Written by Mark Robins
(originally published at www.gayvancouver.net, TUESDAY, 07 FEBRUARY 2012)
Nina Arsenault says she is an open book and it’s difficult to argue that fact with someone who each night chronicles their transition from a self-described awkward man into a 36D-26-40 bombshell in Silicone Diaries, set to play The Cultch later this month.
Three questions into our interview, Arsenault proves that she is that open book as I dance around the one question about her 60-plus surgeries that I think (perhaps naively) everyone else is too polite to ask: does she still have her penis?
“I still have it,” she replied without hesitation. “I have considered it. I still consider it but I have had so many surgical procedures I don’t know if I could do another. I read once in the Toronto Star that I refuse to have a sex change but I haven’t refused to have a sex change, I just haven’t got there yet or I don’t know how I will deal with that yet”.
Besides, Arsenault says, the whole question of what remains ‘down there’ is really only important to two people: herself and her boyfriend.
Arsenault’s transition from Rodney to Nina began in earnest sometime around 1998 and has since included the over 60 surgeries with a price tag of $200,000. To fund her surgeries Arsenault took to the streets as a sex worker for eight years, a time in her life that she looks back at quite fondly. “I had a blast … I have nothing bad to say about being a sex worker.”
When asked if she would consider a return to that previous life, Arsenault says that while those days are behind her she proudly acknowledges that they were great training grounds for her current role as a performance artist.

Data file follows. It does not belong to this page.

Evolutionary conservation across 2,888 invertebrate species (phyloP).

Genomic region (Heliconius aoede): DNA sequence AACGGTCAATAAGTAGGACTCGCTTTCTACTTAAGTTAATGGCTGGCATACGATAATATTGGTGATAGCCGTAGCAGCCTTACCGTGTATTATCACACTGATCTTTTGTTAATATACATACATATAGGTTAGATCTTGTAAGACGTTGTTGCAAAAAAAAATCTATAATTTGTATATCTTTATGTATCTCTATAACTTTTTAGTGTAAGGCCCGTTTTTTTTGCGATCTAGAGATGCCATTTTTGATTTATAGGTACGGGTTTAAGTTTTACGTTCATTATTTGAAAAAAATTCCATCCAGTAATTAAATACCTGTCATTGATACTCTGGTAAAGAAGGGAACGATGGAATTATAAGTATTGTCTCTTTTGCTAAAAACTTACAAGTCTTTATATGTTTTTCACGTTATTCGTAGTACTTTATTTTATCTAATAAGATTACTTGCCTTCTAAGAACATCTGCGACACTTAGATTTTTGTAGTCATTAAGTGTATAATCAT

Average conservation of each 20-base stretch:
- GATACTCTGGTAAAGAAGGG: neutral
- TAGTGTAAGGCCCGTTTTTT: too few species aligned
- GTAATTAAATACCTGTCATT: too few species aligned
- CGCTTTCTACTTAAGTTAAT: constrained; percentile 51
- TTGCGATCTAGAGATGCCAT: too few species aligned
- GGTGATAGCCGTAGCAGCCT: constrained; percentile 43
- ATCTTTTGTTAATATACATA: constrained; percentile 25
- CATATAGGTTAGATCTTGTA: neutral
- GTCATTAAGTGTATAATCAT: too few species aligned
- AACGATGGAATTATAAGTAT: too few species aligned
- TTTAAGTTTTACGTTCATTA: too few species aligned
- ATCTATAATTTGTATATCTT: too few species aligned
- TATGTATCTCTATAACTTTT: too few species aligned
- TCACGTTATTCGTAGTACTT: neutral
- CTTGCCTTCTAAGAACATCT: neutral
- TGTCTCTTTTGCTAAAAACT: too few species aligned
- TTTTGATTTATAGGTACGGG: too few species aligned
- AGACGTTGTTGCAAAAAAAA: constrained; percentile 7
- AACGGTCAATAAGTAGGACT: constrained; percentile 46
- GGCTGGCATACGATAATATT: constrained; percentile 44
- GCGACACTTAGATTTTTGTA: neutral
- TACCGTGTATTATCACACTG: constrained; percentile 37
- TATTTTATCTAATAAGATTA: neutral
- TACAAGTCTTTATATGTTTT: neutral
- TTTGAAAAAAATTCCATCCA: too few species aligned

“I always talk about how being a whore was the best acting training you can get … especially when you’re stripping. What makes him stay [to watch] is if he feels like he has real intimacy and authentic passion. That’s an incredible incentive to keep things vital at twenty dollars [every three minutes],” she laughed.
While describing stripping as some of the best acting training she has received, she also points to the endless number of fantasies that were demanded by clients in shaping her as a performer. “Not only did I have to keep it real, I had to read the guy and be the fantasy he wanted to be and bring it to life.”
Besides using the acting training she learned as a sex worker, Arsenault tells the story of her eight year transition through a variety of multi-media elements including actual video of her undergoing surgery, something she says was necessary for her to tell the full story.
“It is quite visceral to watch but quite artfully done and my intention is not to shock people with it,” she explained. “If you’re going to do a play about 60 cosmetic procedures, it is going to be about cutting. If I only presented the beautiful side of plastic surgery I would be glamorizing it, but my intention is to show it for all its sides.”
Sometimes characterized as having been obsessed with her transformation and surgeries, Arsenault prefers to look at them as “passions with a capital p”, something she hopes audiences will think about for themselves as they leave her show.
“Everyone has that thing they are passionate about whether it is partying, sex, alcohol, religion, violence or politics. Mine happens to be beauty,” she concluded. “I want people to leave [the show] knowing that the thing they are passionate about or obsessed with is part of what makes them great. We are all here to live big lives and live passionate existences. That means sometimes going the dark side of our personalities but we must do that so we can go back into the light and realize why we are here.”